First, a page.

The most highly rated items in the survey were service to others, staff performance (people feel good about the competency of staff), and staff relations and development.

    Items that ranked lowest in staff members’ perceptions of the University included:

  • Communication, sharing successes, learning from one another, providing feedback.

  • Recognition and treatment of staff.

  • Morale.

  • The University as a “facilitative” institution.

    Also cited were planing for improvement and unit leadership.

    “In general,” Cameron said, “people feel good about their own competencies and have good relationships with their colleagues, but find that unit leadership at all levels falls short.”

    He described three mindsets that have characterized the evolution of quality approaches in recent years:

  • Quality means eliminating errors and defects to meet the standards of those we serve, relying on inspection, auditing and testing—a very “reactive” approach.

  • Quality means error prevention, the concept of doing it right the first time. This is a more proactive approach, often characterized as “zero defects.” This approach pays attention to processes, to determining how we can deliver something.

  • Quality is seen as an opportunity for proaction and innovation, a way to make those who deal with us better off. This is the “surprise and delight” approach.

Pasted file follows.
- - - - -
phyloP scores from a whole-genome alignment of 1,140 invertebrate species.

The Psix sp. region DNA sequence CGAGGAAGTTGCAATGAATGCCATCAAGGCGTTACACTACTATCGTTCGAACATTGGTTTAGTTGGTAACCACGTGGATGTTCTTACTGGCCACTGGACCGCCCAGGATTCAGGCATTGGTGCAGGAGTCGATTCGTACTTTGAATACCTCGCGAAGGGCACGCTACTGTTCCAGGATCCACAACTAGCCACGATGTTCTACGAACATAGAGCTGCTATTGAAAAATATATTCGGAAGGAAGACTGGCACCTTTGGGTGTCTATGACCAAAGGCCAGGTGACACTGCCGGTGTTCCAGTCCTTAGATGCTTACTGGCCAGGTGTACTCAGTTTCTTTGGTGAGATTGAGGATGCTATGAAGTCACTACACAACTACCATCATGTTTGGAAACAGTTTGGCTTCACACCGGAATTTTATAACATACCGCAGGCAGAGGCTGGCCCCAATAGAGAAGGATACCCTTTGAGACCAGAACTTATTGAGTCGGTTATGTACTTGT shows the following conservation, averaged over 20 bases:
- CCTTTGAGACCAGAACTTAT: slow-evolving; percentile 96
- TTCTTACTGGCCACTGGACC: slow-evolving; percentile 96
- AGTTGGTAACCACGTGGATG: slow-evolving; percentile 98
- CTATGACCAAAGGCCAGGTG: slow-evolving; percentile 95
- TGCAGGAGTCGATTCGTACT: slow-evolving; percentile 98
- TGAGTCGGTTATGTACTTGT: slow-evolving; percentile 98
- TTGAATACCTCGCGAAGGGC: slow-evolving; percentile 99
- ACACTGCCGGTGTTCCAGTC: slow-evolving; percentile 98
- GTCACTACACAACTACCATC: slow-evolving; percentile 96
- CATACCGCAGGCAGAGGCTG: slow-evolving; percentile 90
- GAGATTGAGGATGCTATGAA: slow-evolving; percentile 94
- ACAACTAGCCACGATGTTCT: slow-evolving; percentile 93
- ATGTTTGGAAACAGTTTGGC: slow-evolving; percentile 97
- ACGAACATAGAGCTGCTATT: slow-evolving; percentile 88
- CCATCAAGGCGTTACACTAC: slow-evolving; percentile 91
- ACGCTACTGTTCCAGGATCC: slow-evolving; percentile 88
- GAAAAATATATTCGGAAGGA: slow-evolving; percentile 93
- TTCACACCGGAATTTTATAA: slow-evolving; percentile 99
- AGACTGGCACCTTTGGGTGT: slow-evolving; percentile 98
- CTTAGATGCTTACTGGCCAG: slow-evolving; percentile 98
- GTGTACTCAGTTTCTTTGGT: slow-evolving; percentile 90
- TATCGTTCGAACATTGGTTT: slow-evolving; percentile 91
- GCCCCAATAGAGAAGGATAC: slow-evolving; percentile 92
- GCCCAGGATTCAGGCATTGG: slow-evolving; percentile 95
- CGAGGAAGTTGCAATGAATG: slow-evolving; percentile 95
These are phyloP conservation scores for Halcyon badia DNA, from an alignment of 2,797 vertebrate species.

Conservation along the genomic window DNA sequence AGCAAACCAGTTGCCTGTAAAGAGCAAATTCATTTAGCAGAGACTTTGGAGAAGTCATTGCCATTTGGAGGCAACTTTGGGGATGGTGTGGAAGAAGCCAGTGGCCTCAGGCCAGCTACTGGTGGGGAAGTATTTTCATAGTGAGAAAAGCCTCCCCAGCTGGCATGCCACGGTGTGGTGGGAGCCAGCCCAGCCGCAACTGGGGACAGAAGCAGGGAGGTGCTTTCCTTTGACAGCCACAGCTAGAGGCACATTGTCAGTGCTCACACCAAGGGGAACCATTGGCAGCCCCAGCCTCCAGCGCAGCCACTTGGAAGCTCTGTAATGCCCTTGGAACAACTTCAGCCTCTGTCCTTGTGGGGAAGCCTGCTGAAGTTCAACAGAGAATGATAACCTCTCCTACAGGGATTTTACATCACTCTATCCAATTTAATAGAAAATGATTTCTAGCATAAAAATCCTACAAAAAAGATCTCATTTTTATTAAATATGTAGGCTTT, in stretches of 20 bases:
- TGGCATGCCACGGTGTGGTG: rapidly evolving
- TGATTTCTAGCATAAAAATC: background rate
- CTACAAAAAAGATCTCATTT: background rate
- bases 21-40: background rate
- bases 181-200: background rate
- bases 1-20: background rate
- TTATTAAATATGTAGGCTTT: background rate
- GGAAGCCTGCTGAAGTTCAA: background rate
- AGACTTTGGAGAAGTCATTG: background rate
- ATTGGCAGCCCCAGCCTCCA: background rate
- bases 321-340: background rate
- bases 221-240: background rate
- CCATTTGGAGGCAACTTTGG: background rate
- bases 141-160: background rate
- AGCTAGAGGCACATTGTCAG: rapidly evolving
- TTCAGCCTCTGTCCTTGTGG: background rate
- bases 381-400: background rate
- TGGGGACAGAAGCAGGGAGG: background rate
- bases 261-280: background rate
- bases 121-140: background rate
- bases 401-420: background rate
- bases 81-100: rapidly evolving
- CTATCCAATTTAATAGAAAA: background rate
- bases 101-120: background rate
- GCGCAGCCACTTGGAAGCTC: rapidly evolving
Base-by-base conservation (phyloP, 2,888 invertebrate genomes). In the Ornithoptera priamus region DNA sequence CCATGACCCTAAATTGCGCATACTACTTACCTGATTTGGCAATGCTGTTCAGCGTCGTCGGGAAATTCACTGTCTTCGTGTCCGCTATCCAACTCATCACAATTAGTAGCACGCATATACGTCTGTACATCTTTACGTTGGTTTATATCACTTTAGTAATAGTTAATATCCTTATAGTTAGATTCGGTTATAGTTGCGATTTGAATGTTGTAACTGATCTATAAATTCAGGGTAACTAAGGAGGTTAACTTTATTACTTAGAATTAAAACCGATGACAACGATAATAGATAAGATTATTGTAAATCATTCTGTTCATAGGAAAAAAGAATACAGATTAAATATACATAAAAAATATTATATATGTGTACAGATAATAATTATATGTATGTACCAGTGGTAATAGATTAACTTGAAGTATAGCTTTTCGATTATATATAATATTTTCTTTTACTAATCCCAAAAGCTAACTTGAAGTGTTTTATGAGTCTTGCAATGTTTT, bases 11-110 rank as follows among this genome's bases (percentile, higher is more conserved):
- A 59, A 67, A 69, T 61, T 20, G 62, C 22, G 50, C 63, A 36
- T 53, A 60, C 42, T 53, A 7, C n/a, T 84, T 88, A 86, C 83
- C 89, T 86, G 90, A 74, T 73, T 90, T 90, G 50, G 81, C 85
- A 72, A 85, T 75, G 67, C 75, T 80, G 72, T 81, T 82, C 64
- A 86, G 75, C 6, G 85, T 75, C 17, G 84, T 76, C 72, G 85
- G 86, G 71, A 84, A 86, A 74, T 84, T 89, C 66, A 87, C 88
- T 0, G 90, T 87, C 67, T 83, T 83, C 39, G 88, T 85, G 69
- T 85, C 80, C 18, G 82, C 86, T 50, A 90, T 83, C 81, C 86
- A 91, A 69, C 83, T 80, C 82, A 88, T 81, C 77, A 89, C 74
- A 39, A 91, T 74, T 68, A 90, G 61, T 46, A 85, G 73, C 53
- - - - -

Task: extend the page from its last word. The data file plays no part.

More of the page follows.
Cameron noted that a “quality culture profile” developed from the survey results shows that there is a fair amount of emphasis placed on the status quo, that the “find and fix, error detection process” dominates the University. Less attention is paid to preventing errors and focusing on processes, and not very many places “are even thinking about embracing” continuous improvement and creative quality.

    A review of the indices of a quality-oriented environment shows the “clear strengths of the University, and the ways in which we are not really doing well, issues that need to be addressed,” Cameron added.

    Noting that the presentation of the survey results “is the most important step,” Cameron said “it would be a waste of time unless something is done.” He suggested creation of a series of task forces that would address:

  • Training for leadership at all levels, from supervisors and managers on up, and identification of role models.

  • The appropriate organizational culture in which to effect change.

  • Broad-based training of staff at all levels.

  • Development of reward and recognition programs.

  • Development of an environment that would facilitate the infusion of quality in daily life.

  • Involvement and empowerment of staff.

  • Benchmarking.

    Womack noted that business and finance units already have reviewed the survey results and found them to be an “excellent tool to identify the direction in which we should go.”

    “The survey identified areas of concern, and we expected that.”

    Womack also noted that a letter will be sent to staff members in the near future, thanking them for their interest and participation in the survey, and summarizing some of the findings.

    Other members of the Work Environment Research Group are Melinda Spencer, Jake Julia, and Brad Winn, all graduate students in the School of Education.

    Information on the availability of copies of the report will be included in the letter and published in the Record.